Holland linked this morning in Leading Off to former Balch Springs police officer Roy Oliver’s 22-page response to a wrongful death suit filed against him by Jordan Edwards’ parents. It made me angry because 1) it doesn’t really add up, and 2) it will probably be enough to get him acquitted. It uses all the right words.
First off, Oliver lied in the immediate aftermath of his shooting of the unarmed 15-year-old Edwards, saying the car Edwards was in was backing aggressively toward him and another officer, Tyler Gross. Bodycam footage showed otherwise — the exact opposite, in fact. So let’s just say his credibility is shaky.
But even if you absolutely believe Oliver on every point, it doesn’t make a ton of sense. A few observations and questions:
• Oliver says he heard six to 10 gunshots, saw a fleeing black Impala, then ran to his car to get his patrol rifle. He’s already got a sidearm — why immediately go to get his rifle?
• According to his statement: “Oliver sees [his colleague, Ofc. Tyler] Gross move his weapon towards the rear passenger-side window. Oliver hears violence / breaking glass at Gross’ location; and in fear for himself and others, Oliver fires his weapon into the car (3-5 shots) from approximately 10′ to 15′ and into the closed glass windows.”
This section, to me, is the Get Out of Jail Free card. We already know from court records that Gross (who has apparently escaped any consequences) used his own gun to break the back passenger window. Oliver doesn’t contradict that, but he words it in a way that has worked so far in these cases: “hears violence”; “in fear for himself and others.”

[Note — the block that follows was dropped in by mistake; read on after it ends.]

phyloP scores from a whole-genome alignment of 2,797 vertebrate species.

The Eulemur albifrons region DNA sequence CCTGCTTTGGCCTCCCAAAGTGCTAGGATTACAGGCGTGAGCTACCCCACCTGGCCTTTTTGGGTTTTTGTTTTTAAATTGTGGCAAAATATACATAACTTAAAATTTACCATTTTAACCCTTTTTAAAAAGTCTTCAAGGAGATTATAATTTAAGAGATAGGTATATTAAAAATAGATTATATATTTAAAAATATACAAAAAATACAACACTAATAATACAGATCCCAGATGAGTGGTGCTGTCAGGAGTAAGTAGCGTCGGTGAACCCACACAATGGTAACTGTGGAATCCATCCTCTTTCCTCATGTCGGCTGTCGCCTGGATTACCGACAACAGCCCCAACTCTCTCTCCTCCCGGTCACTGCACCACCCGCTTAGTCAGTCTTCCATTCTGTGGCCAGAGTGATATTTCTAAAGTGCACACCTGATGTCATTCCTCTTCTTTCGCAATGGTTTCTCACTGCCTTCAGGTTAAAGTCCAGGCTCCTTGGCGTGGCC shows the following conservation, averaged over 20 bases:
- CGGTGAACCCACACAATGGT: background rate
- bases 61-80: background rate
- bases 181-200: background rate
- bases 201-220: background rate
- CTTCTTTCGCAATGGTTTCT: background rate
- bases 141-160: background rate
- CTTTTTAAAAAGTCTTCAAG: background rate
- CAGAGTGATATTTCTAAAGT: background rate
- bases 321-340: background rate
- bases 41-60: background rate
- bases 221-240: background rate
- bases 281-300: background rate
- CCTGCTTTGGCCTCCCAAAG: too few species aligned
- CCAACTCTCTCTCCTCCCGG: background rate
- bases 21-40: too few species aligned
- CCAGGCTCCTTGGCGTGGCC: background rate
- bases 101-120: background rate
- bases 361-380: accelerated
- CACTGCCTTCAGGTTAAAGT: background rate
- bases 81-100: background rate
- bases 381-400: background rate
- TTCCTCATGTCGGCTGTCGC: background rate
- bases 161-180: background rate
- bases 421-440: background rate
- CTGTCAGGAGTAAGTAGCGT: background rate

Here is my problem with that, beyond the dog-whistle language:
OK, he’s 10 to 15 feet away. Probably even closer at the beginning because the car is driving away from him. So, from that distance he can’t actually see what’s going on — that his partner has broken the window with his own gun — but he can see well enough to shoot up to five rounds through a closed window?
• Oliver’s response says he “understands that one or more of the occupants has associated with, affiliated with, participated with, and/or been a member of a gang,” and that he “understands that one or more of the occupants had gunshot residue” on them.
Does he know? No. He “understands.” It’s a sneaky way of getting an opinion to sound like a fact and a way to impeach Jordan Edwards’ character without having to even use Edwards. Like: OK, maybe Jordan was a good kid, but he was with a bunch of thugs, right? I mean I heard they were gang bangers, probably.
By the strictest definition, I have “associated with, affiliated with, participated with, and/or been a member of a gang.” You probably have, too. It’s insanely broad and where that allegation ends — “been a member” — is about a million miles away from where it begins — “associated with.” Basically: has ever known a gang member. It’s all meant to scare a white juror.
Just working through the logic of those statements is taxing. Even if one of the kids in the car was a full-fledged, very active member of a gang, how could Oliver have known that? He couldn’t see into the car. And if there was a gang member in the car, how is that an automatic death sentence? Because I have a hard time believing that Oliver shot into the car to merely wound, or that he possesses the almost superhuman accuracy to pull off such a shot. And Oliver doesn’t say that there was a gun in the car and certainly not in plain view, just that “he understands” that one of the other kids had handled one that night. First off: so? How is that punishable by death? And how could he have known that before? That’s some sort of Minority Report police work. None of it makes any sense.
Oliver’s lawyers are also trying to get the case moved out of Dallas County. If they are successful — say it ends up in East Texas somewhere — and he sticks to this story, I can see it working. And that is frustrating to me.